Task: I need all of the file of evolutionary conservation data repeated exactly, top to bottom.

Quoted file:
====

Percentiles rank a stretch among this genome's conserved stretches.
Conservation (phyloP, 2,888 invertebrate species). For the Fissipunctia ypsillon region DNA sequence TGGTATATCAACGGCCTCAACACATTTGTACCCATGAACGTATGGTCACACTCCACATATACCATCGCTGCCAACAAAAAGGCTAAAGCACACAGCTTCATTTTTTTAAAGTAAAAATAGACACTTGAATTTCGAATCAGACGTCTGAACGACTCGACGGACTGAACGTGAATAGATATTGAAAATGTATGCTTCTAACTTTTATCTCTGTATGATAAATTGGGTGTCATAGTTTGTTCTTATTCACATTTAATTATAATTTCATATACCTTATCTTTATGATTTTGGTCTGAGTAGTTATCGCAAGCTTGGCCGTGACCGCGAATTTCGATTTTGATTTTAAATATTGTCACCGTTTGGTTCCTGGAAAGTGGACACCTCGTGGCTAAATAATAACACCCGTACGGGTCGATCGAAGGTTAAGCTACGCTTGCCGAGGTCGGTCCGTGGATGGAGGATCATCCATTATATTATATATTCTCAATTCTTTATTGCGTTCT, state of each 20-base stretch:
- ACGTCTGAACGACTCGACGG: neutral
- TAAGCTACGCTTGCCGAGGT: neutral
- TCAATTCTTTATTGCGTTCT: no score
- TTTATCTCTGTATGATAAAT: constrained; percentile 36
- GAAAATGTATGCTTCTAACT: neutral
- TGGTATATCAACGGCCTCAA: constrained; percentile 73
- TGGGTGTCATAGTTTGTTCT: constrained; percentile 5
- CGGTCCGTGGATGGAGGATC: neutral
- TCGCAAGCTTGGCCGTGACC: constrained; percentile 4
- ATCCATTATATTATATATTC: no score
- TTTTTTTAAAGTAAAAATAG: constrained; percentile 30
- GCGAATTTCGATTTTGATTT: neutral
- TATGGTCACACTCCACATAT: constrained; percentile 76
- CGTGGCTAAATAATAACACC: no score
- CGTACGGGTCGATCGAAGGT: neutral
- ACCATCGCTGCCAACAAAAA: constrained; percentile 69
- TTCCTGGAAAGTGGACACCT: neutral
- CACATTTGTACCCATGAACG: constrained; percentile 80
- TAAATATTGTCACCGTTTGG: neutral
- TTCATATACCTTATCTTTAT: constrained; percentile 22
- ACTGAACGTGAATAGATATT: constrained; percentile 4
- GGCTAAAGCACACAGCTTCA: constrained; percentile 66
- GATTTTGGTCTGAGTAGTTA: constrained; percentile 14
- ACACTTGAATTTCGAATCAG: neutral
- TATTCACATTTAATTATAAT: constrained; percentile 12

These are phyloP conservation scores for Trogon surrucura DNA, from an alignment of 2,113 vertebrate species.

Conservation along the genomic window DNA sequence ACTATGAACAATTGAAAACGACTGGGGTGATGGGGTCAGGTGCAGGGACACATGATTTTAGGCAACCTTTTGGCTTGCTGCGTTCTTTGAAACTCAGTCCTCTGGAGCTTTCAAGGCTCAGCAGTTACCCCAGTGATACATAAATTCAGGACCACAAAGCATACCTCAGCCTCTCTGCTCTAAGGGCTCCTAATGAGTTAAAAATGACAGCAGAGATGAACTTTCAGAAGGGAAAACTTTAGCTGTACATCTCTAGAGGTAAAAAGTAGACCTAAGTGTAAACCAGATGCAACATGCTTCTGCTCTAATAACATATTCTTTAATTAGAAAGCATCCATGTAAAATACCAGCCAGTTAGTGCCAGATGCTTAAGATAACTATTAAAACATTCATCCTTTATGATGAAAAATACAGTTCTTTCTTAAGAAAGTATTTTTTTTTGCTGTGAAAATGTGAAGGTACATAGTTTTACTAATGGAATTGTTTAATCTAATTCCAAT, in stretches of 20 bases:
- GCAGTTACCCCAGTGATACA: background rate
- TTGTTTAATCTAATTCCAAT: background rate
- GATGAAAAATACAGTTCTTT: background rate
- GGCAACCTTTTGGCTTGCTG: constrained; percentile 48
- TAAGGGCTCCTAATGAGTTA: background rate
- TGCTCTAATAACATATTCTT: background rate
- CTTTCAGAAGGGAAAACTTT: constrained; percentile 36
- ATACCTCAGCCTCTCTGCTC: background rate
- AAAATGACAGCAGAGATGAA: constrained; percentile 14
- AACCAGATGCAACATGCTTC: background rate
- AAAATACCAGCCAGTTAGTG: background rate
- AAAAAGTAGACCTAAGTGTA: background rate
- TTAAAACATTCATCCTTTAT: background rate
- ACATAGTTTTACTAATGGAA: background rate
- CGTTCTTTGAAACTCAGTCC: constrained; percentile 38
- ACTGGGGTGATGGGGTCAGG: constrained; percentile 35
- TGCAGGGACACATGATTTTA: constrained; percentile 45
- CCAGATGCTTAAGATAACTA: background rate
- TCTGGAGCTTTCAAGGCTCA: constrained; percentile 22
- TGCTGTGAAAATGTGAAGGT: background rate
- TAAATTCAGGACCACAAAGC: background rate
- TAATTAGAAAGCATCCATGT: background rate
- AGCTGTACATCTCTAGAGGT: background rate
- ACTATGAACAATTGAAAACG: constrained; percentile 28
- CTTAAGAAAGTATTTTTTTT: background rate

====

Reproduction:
Percentiles rank a stretch among this genome's conserved stretches.
Conservation (phyloP, 2,888 invertebrate species). For the Fissipunctia ypsillon region DNA sequence TGGTATATCAACGGCCTCAACACATTTGTACCCATGAACGTATGGTCACACTCCACATATACCATCGCTGCCAACAAAAAGGCTAAAGCACACAGCTTCATTTTTTTAAAGTAAAAATAGACACTTGAATTTCGAATCAGACGTCTGAACGACTCGACGGACTGAACGTGAATAGATATTGAAAATGTATGCTTCTAACTTTTATCTCTGTATGATAAATTGGGTGTCATAGTTTGTTCTTATTCACATTTAATTATAATTTCATATACCTTATCTTTATGATTTTGGTCTGAGTAGTTATCGCAAGCTTGGCCGTGACCGCGAATTTCGATTTTGATTTTAAATATTGTCACCGTTTGGTTCCTGGAAAGTGGACACCTCGTGGCTAAATAATAACACCCGTACGGGTCGATCGAAGGTTAAGCTACGCTTGCCGAGGTCGGTCCGTGGATGGAGGATCATCCATTATATTATATATTCTCAATTCTTTATTGCGTTCT, state of each 20-base stretch:
- ACGTCTGAACGACTCGACGG: neutral
- TAAGCTACGCTTGCCGAGGT: neutral
- TCAATTCTTTATTGCGTTCT: no score
- TTTATCTCTGTATGATAAAT: constrained; percentile 36
- GAAAATGTATGCTTCTAACT: neutral
- TGGTATATCAACGGCCTCAA: constrained; percentile 73
- TGGGTGTCATAGTTTGTTCT: constrained; percentile 5
- CGGTCCGTGGATGGAGGATC: neutral
- TCGCAAGCTTGGCCGTGACC: constrained; percentile 4
- ATCCATTATATTATATATTC: no score
- TTTTTTTAAAGTAAAAATAG: constrained; percentile 30
- GCGAATTTCGATTTTGATTT: neutral
- TATGGTCACACTCCACATAT: constrained; percentile 76
- CGTGGCTAAATAATAACACC: no score
- CGTACGGGTCGATCGAAGGT: neutral
- ACCATCGCTGCCAACAAAAA: constrained; percentile 69
- TTCCTGGAAAGTGGACACCT: neutral
- CACATTTGTACCCATGAACG: constrained; percentile 80
- TAAATATTGTCACCGTTTGG: neutral
- TTCATATACCTTATCTTTAT: constrained; percentile 22
- ACTGAACGTGAATAGATATT: constrained; percentile 4
- GGCTAAAGCACACAGCTTCA: constrained; percentile 66
- GATTTTGGTCTGAGTAGTTA: constrained; percentile 14
- ACACTTGAATTTCGAATCAG: neutral
- TATTCACATTTAATTATAAT: constrained; percentile 12

These are phyloP conservation scores for Trogon surrucura DNA, from an alignment of 2,113 vertebrate species.

Conservation along the genomic window DNA sequence ACTATGAACAATTGAAAACGACTGGGGTGATGGGGTCAGGTGCAGGGACACATGATTTTAGGCAACCTTTTGGCTTGCTGCGTTCTTTGAAACTCAGTCCTCTGGAGCTTTCAAGGCTCAGCAGTTACCCCAGTGATACATAAATTCAGGACCACAAAGCATACCTCAGCCTCTCTGCTCTAAGGGCTCCTAATGAGTTAAAAATGACAGCAGAGATGAACTTTCAGAAGGGAAAACTTTAGCTGTACATCTCTAGAGGTAAAAAGTAGACCTAAGTGTAAACCAGATGCAACATGCTTCTGCTCTAATAACATATTCTTTAATTAGAAAGCATCCATGTAAAATACCAGCCAGTTAGTGCCAGATGCTTAAGATAACTATTAAAACATTCATCCTTTATGATGAAAAATACAGTTCTTTCTTAAGAAAGTATTTTTTTTTGCTGTGAAAATGTGAAGGTACATAGTTTTACTAATGGAATTGTTTAATCTAATTCCAAT, in stretches of 20 bases:
- GCAGTTACCCCAGTGATACA: background rate
- TTGTTTAATCTAATTCCAAT: background rate
- GATGAAAAATACAGTTCTTT: background rate
- GGCAACCTTTTGGCTTGCTG: constrained; percentile 48
- TAAGGGCTCCTAATGAGTTA: background rate
- TGCTCTAATAACATATTCTT: background rate
- CTTTCAGAAGGGAAAACTTT: constrained; percentile 36
- ATACCTCAGCCTCTCTGCTC: background rate
- AAAATGACAGCAGAGATGAA: constrained; percentile 14
- AACCAGATGCAACATGCTTC: background rate
- AAAATACCAGCCAGTTAGTG: background rate
- AAAAAGTAGACCTAAGTGTA: background rate
- TTAAAACATTCATCCTTTAT: background rate
- ACATAGTTTTACTAATGGAA: background rate
- CGTTCTTTGAAACTCAGTCC: constrained; percentile 38
- ACTGGGGTGATGGGGTCAGG: constrained; percentile 35
- TGCAGGGACACATGATTTTA: constrained; percentile 45
- CCAGATGCTTAAGATAACTA: background rate
- TCTGGAGCTTTCAAGGCTCA: constrained; percentile 22
- TGCTGTGAAAATGTGAAGGT: background rate
- TAAATTCAGGACCACAAAGC: background rate
- TAATTAGAAAGCATCCATGT: background rate
- AGCTGTACATCTCTAGAGGT: background rate
- ACTATGAACAATTGAAAACG: constrained; percentile 28
- CTTAAGAAAGTATTTTTTTT: background rate